Monday, November 26, 2018

Remembering Houston Planning Director Patrick Walsh

Late last week I was sad to hear of the passing of Patrick Walsh, the City of Houston's Planning and Development Director. Pat, as he was better known, had been on leave since being diagnosed with a brain tumor earlier this spring. He died on Friday, November 23rd, reportedly peacefully, and surrounded by his family.



It's been a few months since I left the City of Houston, but I've managed to stay in touch with many colleagues, and never got the impression Pat's diagnosis was terminal, or this quickly terminal. It's all a bit of a shock, especially because of the energy and vitality that Pat brought to the office, and to life in general. Nonetheless, Pat's passing is a tremendous loss for the City of Houston. His leadership helped bring a number of new programs and disciplines to the Planning and Development Department and fostered increasing coordination between departments, especially with the Public Works and Engineering Department. Pat's background in civil engineering made that possible. In a city that has generally shunned more coordinated planning efforts, Pat did a tremendous amount to change that course. Houston's future will be better for all of his efforts.

Pat certainly got more than he probably originally bargained for, originally being hired as an assistant director, when, only a few days later, the Planning and Development Director at the time announced their resignation. Pat was promoted to Interim Director, then appointed by Mayor Annise Parker and the Houston City Council in 2014. I certainly didn't have a close personal relationship with Pat, but as an employee of the Planning and Development Department, his influence was undeniable. I've written a few thoughts to help remember Pat's influence.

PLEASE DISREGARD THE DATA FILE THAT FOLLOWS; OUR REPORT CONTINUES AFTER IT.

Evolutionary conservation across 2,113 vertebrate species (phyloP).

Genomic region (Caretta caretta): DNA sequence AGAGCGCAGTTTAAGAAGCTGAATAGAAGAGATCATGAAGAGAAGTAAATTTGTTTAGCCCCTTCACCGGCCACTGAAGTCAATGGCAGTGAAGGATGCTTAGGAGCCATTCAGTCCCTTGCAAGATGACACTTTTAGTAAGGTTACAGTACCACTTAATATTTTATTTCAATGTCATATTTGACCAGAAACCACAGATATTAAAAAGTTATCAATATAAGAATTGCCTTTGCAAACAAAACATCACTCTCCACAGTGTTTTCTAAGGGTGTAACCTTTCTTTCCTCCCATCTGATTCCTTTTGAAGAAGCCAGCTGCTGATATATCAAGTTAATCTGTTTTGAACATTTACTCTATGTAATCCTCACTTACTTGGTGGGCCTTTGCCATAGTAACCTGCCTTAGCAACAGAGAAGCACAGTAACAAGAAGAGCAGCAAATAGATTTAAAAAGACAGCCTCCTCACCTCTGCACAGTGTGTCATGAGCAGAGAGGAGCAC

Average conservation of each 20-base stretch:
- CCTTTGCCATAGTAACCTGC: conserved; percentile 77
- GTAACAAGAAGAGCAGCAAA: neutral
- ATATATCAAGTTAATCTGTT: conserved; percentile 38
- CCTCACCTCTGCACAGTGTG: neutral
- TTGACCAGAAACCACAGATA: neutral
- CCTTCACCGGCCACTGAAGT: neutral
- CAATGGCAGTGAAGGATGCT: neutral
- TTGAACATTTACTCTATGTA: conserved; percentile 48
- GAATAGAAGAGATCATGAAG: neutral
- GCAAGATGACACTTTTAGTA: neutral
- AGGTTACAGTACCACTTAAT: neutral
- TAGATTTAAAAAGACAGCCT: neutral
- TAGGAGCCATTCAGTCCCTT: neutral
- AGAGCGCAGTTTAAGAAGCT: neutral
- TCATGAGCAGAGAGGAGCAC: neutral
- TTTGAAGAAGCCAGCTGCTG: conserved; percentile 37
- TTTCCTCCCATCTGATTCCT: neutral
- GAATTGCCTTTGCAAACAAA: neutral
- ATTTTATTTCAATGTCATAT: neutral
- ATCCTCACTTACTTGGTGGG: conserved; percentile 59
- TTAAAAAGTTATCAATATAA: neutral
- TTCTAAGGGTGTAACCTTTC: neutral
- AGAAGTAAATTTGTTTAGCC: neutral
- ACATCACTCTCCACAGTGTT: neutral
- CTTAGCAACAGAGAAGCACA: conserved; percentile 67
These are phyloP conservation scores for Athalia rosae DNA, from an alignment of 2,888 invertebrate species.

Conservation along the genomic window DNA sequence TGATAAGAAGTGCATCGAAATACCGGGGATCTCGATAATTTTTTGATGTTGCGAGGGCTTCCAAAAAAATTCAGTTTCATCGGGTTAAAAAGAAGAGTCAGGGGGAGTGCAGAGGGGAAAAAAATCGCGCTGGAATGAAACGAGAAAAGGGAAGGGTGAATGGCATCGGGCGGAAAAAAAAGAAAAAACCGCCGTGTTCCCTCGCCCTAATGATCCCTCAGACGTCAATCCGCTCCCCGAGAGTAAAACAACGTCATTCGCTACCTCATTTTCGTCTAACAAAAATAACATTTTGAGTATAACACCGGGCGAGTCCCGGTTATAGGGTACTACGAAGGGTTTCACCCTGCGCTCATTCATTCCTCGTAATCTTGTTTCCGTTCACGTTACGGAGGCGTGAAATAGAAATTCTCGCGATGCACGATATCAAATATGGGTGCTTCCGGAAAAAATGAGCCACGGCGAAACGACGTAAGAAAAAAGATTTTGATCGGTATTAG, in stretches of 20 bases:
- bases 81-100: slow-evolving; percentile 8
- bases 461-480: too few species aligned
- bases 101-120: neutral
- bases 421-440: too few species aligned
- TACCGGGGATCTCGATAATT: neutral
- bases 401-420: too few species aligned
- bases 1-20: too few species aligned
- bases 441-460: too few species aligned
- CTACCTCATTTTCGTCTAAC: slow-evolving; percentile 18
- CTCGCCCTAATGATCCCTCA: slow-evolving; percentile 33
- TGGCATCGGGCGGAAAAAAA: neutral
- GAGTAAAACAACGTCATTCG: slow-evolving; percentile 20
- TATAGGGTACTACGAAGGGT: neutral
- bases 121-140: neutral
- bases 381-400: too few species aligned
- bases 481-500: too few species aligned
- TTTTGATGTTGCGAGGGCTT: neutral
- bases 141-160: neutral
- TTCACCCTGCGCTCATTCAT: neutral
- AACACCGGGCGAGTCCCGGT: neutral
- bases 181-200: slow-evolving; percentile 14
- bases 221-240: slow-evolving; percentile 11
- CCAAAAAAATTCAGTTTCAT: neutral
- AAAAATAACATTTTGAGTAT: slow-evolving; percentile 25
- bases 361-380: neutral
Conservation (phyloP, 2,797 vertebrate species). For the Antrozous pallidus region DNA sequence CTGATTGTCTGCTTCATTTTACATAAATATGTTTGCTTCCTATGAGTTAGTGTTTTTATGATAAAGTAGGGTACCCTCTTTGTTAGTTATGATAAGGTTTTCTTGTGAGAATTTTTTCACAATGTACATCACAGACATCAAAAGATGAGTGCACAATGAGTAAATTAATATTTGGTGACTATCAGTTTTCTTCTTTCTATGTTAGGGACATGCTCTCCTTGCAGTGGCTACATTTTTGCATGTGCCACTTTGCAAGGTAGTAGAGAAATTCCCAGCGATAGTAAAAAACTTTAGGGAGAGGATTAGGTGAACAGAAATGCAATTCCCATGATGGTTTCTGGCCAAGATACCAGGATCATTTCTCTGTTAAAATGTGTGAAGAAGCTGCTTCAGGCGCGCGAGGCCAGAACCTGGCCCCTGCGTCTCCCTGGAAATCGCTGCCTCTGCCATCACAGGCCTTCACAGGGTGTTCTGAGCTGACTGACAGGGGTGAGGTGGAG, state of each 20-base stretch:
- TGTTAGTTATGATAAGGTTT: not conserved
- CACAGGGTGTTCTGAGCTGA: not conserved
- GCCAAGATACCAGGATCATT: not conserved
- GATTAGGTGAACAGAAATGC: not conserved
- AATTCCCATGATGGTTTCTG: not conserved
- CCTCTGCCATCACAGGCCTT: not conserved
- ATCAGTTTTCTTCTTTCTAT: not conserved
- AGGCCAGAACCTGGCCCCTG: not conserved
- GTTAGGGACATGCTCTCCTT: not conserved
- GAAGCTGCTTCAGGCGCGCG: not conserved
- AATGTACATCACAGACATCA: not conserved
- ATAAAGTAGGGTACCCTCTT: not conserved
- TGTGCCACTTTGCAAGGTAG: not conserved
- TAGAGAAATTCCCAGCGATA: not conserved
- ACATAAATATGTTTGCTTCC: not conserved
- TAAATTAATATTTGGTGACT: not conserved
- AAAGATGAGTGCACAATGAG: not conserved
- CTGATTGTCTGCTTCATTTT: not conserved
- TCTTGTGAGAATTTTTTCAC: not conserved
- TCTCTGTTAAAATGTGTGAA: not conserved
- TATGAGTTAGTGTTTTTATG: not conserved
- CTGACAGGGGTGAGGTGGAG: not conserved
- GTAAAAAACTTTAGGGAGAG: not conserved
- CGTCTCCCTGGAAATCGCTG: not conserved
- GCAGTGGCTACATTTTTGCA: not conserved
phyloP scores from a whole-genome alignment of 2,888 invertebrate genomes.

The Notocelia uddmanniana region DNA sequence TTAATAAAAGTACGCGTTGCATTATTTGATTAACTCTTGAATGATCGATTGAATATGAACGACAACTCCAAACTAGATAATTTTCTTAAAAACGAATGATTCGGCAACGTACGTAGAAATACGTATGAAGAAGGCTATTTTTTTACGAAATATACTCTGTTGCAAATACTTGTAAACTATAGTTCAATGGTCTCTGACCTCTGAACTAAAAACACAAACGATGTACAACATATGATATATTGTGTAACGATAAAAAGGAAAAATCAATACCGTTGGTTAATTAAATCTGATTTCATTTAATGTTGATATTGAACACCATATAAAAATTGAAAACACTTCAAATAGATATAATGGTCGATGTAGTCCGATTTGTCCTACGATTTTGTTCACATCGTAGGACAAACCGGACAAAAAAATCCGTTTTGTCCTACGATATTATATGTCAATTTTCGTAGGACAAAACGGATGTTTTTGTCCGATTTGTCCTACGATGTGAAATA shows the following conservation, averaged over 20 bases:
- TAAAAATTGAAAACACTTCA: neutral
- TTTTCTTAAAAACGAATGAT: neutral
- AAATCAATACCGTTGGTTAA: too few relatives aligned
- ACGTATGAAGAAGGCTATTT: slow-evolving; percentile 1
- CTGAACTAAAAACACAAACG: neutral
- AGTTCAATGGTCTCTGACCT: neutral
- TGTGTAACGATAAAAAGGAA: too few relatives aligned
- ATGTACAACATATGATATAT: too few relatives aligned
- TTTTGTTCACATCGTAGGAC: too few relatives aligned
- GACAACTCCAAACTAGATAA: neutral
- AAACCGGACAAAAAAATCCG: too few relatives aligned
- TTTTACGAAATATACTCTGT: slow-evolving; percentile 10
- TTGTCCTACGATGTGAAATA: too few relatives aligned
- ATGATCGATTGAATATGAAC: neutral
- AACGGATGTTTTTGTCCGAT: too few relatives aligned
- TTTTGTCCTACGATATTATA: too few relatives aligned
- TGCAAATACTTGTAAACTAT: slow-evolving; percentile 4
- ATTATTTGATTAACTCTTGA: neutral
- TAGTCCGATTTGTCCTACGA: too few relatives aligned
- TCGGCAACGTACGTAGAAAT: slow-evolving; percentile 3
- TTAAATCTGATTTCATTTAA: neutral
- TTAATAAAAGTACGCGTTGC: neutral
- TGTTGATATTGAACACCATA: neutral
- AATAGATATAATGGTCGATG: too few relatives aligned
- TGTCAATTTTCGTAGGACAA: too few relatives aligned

Family Atmosphere
Pat's leadership in the department translated into an immediate boost in employee morale. He was steadfast in providing increased department communication and employee appreciation.
Every year, Pat and his wife hosted department employees and their families around the holidays, opening their home for a few hours, and providing a welcomed time for employees to get to enjoy each other outside the workplace. He certainly fostered a family atmosphere, something for which I was continually thankful.

Leadership
One of Pat's first big responsibilities was leading the process of Plan Houston, Houston's first general plan. Pat also led the efforts behind other initiatives like the Houston Bike Plan, the Walkable Places Committee, and other efforts, like those to allow a decrease in parking minimums in certain parts of the city. Pat also provided support for Mayor Turner's memorable speech before the Texas Transportation Commission, calling for a paradigm change in transportation in Texas. Before working for the City of Houston, Pat led the Paws on Patios campaign, which effectively worked to allow dogs in outdoor dining areas within the city.

Break room chats